Republican control of Congress would also mean “less … sympathy for the Mexican call to combat the illegal trafficking of weapons to our country,” said Martha Bárcena, ambassador to the U.S. between late 2018 and early 2021.
“[Republicans] will also seek a harsher migration policy,” she added. “Criticism of the situation of violence and insecurity in Mexico could intensify. We must also be very attentive to the results of the elections for governor in Arizona, Texas, California and New Mexico,” Bárcena said.
Texas and Arizona are currently led by Republican governors, while California and New Mexico are governed by Democrats. Of the border state governors, Greg Abbott of Texas and Doug Ducey of Arizona have both taken steps to enhance border security while calling on the U.S. federal government to do more to stop the illegal entry of migrants via the southern border with Mexico.
Abbott is facing a challenge from former representative Beto O’Rourke, while Ducey is nearing the end of his second term and cannot seek reelection.
Lozano said that Abbott — who recently designated Mexican drug cartels as terrorist organizations — “has exacerbated anti-migrant and anti-Mexican sentiment” in the U.S., adding that the Texas governor and Governor Ron DeSantis of Florida are leading exponents of “Trumpism” and their reelection could be a sign of things to come in 2024, when the next U.S. presidential election will be held.
Although President López Obrador demonstrated “open support” for Trump while the former U.S. president was in office, a lot of the latter’s “acolytes” are not fans of Mexico or Mexican people, said Shannon K. O’Neil, a senior fellow for Latin America Studies at the Council on Foreign Relations.
After Tuesday’s midterms, the Republican Party can be expected to increase its efforts to stem the flow of migrants into the U.S., “limit trade” with Mexico and drive the two nations apart, she said.
José Díaz Briseño, a Reforma correspondent in the United States, said that “the main problem Mexico faces in United States politics is the poor perception Republican voters have of the country.”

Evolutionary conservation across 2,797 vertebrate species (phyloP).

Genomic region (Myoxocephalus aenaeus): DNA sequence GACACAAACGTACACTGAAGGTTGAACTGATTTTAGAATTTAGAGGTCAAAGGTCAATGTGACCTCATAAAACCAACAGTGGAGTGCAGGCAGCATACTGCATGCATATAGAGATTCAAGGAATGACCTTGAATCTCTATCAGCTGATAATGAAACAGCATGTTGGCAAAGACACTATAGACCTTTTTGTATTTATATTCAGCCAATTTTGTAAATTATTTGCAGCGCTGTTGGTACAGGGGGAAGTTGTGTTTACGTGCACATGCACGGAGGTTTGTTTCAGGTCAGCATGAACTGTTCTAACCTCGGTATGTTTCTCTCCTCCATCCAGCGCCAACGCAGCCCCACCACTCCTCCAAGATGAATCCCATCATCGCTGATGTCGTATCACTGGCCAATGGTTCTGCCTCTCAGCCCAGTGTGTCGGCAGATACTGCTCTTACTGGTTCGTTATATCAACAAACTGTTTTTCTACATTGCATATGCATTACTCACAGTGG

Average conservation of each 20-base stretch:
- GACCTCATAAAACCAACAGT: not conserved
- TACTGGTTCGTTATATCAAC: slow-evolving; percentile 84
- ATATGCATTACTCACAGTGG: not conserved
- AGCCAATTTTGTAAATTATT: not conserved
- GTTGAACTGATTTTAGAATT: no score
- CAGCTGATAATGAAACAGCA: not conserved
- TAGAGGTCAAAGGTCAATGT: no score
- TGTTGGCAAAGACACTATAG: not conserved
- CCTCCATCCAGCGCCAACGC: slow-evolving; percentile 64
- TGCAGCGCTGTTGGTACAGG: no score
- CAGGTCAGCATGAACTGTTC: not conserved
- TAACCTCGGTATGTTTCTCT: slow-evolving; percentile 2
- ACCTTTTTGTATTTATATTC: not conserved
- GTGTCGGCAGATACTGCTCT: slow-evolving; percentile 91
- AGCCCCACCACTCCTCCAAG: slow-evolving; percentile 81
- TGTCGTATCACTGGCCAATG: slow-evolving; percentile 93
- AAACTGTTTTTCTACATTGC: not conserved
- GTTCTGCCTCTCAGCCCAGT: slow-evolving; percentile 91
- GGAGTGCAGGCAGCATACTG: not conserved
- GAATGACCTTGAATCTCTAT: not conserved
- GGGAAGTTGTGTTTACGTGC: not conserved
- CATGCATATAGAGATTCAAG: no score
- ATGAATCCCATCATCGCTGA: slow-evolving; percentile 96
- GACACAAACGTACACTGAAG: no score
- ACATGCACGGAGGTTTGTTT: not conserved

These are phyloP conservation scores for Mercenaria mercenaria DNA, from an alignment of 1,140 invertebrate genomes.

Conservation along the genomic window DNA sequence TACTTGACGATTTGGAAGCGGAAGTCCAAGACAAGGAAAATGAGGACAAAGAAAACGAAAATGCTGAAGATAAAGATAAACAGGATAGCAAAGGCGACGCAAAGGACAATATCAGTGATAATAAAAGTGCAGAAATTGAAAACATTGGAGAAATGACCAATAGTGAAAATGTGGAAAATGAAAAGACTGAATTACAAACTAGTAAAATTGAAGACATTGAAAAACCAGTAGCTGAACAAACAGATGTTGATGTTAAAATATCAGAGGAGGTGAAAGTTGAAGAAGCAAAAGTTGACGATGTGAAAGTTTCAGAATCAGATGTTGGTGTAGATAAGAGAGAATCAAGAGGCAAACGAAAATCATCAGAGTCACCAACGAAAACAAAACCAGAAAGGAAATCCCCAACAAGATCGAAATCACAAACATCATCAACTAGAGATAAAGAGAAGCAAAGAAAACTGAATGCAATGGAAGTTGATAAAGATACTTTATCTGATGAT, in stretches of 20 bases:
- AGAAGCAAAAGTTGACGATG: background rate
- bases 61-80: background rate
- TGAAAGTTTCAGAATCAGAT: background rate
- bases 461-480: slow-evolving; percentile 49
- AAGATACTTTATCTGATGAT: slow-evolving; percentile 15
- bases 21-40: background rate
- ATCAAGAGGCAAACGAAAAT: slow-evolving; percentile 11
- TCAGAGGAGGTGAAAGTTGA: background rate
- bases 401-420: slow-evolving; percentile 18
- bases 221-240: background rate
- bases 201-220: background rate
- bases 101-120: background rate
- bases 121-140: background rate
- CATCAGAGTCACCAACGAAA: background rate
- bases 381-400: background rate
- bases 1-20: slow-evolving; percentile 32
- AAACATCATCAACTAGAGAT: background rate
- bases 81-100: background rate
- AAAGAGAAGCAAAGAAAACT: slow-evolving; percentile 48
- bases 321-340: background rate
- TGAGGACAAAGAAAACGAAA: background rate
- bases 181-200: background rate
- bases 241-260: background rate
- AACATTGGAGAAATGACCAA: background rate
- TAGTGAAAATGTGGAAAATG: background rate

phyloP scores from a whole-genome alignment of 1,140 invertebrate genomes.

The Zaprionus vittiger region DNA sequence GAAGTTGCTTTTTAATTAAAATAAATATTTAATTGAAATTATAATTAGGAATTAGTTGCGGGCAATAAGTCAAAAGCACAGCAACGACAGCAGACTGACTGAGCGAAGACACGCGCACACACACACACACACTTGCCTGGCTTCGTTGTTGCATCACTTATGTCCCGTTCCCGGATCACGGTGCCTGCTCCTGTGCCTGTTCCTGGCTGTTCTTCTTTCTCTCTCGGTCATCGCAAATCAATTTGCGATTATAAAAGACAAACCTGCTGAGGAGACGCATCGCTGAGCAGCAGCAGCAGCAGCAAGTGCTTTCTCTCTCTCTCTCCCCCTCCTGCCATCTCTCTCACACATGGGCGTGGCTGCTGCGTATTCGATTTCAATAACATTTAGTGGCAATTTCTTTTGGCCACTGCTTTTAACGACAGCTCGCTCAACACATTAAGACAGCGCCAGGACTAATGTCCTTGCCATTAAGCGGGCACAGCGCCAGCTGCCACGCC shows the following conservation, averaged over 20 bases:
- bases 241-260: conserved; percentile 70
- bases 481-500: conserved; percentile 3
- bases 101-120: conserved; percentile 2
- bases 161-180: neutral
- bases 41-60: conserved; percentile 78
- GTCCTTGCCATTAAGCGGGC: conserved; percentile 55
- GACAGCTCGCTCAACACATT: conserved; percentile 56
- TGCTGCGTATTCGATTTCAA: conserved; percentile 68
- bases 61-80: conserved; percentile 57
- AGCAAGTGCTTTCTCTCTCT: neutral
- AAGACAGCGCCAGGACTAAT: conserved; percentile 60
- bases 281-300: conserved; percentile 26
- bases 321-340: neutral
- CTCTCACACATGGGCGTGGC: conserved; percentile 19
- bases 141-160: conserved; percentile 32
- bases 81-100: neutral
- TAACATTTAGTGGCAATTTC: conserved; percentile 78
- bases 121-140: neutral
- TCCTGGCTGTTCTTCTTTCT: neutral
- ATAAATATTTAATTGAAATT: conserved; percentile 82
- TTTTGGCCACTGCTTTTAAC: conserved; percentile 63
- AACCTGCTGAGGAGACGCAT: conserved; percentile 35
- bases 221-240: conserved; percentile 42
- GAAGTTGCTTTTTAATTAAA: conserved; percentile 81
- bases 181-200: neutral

“According to [polling company] Gallup, 33% of Republican voters have a negative view of Mexico due to issues such as violence and migration. This was a sentiment that Trump identified well in 2015 and it could be exploited again if the ‘Trumpist’ candidates win on November 8,” he said.
For her part, Ibero-American University historian Pía Taracena asserted that the Biden administration has been “very patient” with Mexico, but the results of the midterms could change that.
A lot of lawmakers’ attacks on Mexico that are related to sensitive bilateral issues such as migration and border security, and even AMLO’s “ideological positions” have been stifled because the Democrat Party controls the lower house of Congress and there is a tie in the Senate, she said, acknowledging that Republicans currently have 50 senators, while the Democrats effectively have the same number, as the two independents — Angus King and Bernie Sanders — caucus with that party.
That situation could change if the Republicans take control of the House, Taracena said, predicting that the party will adopt an aggressive posture toward Mexico in the lead-up to the 2024 election. “Unfortunately, Mexico will continue to be a political piñata,” the academic said.
Adding to that view, the director of the Center for the U.S. and Mexico at Rice University’s Baker Institute for Public Policy, Tony Payan, opined that an “essential part of populism” is to “create enemies that are convenient for focusing the negative attention of the followers of a leader.”